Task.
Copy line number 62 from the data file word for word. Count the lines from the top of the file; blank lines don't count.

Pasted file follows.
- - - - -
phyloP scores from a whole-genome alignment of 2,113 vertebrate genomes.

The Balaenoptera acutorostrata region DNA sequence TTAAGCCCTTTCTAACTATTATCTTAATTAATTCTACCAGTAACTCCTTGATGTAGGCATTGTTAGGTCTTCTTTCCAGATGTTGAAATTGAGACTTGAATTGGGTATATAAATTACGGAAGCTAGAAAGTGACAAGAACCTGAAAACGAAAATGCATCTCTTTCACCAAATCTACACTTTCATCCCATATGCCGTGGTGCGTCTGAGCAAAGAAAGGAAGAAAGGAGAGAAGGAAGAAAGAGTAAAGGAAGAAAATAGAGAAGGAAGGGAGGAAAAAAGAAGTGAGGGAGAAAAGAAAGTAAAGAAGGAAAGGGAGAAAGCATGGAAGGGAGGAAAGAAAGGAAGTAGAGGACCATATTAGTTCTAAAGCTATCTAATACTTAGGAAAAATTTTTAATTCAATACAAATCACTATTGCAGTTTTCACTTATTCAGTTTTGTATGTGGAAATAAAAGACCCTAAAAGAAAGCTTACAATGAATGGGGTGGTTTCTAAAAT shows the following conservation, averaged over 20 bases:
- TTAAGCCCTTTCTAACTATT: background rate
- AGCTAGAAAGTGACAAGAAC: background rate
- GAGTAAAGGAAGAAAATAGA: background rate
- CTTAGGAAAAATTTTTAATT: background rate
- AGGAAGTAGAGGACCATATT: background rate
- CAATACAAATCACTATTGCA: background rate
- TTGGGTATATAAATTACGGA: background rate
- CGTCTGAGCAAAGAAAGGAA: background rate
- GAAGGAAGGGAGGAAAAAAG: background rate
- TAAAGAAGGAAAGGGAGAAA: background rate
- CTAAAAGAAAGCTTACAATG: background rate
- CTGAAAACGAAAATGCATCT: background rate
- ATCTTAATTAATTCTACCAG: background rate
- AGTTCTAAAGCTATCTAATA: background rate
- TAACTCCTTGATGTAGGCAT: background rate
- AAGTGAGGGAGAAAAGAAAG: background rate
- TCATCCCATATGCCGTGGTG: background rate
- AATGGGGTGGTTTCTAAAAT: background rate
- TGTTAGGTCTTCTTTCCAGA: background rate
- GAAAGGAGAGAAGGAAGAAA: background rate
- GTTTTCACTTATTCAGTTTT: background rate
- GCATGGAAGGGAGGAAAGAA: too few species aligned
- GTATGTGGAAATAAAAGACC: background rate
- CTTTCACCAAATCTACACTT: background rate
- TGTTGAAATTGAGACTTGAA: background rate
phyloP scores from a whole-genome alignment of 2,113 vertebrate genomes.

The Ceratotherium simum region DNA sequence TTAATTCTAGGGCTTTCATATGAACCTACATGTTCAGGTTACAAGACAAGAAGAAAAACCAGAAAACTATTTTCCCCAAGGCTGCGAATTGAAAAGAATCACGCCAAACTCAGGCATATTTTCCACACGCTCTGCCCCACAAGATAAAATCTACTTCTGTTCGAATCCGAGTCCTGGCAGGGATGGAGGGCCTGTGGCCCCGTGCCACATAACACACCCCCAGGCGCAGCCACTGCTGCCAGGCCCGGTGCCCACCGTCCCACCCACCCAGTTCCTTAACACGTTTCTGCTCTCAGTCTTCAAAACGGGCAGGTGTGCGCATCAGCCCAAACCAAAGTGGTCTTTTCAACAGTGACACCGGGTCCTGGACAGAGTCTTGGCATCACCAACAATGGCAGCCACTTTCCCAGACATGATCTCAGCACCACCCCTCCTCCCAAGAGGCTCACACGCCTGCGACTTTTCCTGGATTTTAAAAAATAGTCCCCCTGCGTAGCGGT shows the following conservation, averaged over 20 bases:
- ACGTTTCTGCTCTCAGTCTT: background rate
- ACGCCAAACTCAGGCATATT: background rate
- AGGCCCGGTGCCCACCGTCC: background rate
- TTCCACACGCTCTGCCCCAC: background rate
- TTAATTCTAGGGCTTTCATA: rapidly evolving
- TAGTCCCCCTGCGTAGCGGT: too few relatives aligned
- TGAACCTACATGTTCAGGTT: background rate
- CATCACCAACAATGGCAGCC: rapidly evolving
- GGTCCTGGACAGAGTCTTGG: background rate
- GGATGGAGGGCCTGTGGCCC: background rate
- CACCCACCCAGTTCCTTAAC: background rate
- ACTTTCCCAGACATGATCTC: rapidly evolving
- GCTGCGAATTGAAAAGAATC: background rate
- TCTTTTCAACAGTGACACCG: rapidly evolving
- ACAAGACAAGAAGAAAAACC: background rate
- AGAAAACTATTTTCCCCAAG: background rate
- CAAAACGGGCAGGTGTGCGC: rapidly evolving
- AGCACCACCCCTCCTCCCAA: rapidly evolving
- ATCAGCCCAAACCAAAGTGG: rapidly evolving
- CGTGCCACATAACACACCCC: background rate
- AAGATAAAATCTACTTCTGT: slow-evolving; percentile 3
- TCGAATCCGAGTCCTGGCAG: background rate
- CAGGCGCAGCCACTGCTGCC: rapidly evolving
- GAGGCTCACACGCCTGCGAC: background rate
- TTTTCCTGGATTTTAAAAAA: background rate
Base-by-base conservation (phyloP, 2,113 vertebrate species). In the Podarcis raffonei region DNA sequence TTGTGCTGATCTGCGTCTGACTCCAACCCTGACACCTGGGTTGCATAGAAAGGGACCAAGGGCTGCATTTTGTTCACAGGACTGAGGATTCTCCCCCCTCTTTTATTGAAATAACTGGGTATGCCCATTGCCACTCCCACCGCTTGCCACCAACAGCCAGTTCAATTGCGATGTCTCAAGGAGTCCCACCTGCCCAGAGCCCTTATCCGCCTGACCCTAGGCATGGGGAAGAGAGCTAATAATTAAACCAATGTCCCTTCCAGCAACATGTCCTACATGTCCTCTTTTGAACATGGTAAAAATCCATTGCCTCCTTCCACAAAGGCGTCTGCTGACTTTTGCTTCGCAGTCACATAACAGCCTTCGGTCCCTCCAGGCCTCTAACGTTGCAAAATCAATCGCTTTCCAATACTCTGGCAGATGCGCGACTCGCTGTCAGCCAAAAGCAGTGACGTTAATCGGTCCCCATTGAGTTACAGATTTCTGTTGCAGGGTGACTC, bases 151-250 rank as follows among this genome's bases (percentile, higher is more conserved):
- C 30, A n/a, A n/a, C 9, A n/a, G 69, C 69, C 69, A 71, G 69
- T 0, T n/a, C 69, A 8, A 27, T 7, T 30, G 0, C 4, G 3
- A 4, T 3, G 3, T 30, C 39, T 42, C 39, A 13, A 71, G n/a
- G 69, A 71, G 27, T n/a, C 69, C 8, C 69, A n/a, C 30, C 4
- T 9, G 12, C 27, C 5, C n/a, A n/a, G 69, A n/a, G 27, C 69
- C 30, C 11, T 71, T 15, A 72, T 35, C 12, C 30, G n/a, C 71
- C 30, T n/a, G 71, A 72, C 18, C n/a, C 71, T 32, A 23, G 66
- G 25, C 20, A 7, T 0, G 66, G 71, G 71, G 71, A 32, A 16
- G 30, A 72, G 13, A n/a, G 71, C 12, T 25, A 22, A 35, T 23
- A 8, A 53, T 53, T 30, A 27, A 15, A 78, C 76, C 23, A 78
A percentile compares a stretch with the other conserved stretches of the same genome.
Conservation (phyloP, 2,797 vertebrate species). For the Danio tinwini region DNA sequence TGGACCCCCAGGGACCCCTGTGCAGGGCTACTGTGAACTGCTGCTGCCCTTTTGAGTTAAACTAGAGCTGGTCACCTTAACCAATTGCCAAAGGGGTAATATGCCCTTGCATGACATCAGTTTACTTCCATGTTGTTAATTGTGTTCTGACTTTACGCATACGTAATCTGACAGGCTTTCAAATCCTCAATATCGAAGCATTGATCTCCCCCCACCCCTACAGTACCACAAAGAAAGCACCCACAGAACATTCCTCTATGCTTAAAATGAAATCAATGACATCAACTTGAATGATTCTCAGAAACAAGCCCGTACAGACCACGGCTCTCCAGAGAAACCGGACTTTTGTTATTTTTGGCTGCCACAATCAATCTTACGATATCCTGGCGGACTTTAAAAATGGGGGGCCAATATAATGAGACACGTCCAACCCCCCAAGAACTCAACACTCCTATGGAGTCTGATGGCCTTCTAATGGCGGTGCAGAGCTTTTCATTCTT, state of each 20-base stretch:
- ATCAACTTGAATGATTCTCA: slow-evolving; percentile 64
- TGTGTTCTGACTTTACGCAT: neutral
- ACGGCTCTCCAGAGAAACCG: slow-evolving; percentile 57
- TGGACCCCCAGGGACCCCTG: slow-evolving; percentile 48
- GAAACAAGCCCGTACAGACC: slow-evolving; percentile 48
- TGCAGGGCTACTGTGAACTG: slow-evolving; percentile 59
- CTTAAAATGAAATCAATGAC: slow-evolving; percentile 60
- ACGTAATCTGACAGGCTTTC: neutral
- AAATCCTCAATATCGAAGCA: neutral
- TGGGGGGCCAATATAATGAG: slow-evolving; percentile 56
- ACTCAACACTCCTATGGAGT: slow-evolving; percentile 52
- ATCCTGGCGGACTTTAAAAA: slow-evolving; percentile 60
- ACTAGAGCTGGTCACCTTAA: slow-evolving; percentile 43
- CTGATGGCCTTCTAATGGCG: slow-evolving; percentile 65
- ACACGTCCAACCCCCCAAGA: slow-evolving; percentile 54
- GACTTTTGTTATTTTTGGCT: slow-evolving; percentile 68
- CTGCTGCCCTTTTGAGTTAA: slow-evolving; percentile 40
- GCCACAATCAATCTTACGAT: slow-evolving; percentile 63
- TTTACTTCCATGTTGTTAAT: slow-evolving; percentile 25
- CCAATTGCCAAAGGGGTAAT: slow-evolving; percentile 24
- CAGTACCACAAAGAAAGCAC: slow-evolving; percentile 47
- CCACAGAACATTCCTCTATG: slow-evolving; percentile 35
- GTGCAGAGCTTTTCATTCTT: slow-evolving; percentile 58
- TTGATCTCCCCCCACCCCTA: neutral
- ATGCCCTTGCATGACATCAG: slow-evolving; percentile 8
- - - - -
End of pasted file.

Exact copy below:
- C 30, T n/a, G 71, A 72, C 18, C n/a, C 71, T 32, A 23, G 66